Development Bank of the Philippines

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Development Financing Institution
Founded1947 in Manila, Philippines
HeadquartersMakati, Philippines
Key people
₱4.7 billion (2015) [1]
Total assets₱483 billion (2016)

The Development Bank of the Philippines (DBP) is a state-owned development bank headquartered in Makati City, the Philippines.

It is the seventh-largest bank[1] in the Philippines in terms of assets with assets of more than P483 billion as of 2016. It is the second-largest state-owned bank, next only to Landbank. It is also one of the largest government-owned and controlled corporations (GOCCs) in the Philippines.

It has 114 branches[2] and 15 regional marketing centers across the country.


Under its charter, DBP is classified as a development bank. It is primarily tasked to provide banking services to cater to the needs of agricultural and industrial enterprises. It may also perform all other functions of a thrift bank.[3]

It focuses on four major areas of financing—infrastructure and logistics, social services, small and medium enterprises, and the environment.[4]

It also offers deposit and investment products and services, trade products and services, treasury products and services, transfer and remittance services, among others.[5]

As a government-owned and controlled corporation (GOCC), DBP is required to declare and remit at least half of its annual net earnings to the national government.[6] In 2012, it turned over P4 billion in dividends to the national coffers.[7]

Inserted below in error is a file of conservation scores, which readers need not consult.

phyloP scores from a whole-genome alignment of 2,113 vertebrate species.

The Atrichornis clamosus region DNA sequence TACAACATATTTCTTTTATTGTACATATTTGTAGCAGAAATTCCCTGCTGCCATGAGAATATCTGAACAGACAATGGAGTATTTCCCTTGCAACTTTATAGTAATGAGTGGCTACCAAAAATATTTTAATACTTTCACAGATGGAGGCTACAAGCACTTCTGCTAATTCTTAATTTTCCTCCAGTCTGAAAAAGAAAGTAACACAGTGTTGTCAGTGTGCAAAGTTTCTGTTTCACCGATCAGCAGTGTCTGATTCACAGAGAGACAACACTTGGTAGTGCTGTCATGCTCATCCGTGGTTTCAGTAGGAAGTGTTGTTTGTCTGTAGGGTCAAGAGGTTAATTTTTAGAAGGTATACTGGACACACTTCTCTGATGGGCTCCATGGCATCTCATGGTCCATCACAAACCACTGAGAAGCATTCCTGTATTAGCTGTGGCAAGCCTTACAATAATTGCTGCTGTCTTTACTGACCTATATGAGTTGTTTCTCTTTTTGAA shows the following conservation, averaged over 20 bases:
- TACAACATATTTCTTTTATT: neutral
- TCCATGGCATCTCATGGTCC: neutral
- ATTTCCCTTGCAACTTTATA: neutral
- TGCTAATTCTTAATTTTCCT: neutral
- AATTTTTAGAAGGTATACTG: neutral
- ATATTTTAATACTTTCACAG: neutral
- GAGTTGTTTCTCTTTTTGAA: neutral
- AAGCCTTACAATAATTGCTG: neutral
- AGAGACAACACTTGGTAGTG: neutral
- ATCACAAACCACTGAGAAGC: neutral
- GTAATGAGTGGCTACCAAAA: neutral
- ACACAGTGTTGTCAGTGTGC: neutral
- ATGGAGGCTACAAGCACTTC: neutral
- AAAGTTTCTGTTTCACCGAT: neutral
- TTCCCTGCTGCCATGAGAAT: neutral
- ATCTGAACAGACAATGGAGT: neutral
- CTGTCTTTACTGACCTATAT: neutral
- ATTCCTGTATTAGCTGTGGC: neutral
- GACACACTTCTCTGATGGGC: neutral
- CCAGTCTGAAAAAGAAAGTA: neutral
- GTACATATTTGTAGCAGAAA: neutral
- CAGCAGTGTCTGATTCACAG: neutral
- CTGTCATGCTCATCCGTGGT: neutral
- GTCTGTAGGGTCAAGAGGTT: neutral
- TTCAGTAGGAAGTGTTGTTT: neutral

DBP's history can be traced back to the Commonwealth Era. In 1935, the National Loan and Investment Board (NLIB) was created to coordinate and manage the various government trust funds such as the Postal Savings Fund and the Teacher's Retirement Fund. In 1939, the NLIB was abolished and its functions were transferred to a new body, the Agricultural and Industrial Bank (AIB).

AIB continued operations until the outbreak of World War II. In 1947, the AIB was abolished and the Rehabilitation Finance Corporation was formed in its place by Republic Act No. 85, absorbing the powers and functions of the AIB. The RFC provided credit facilities for the development of agriculture, commerce and industry and the reconstruction of properties damaged by the war. In 1958, the RFC was reorganized into the modern-day DBP, reflecting that since reconstruction was largely finished, the RFC can venture into other fields.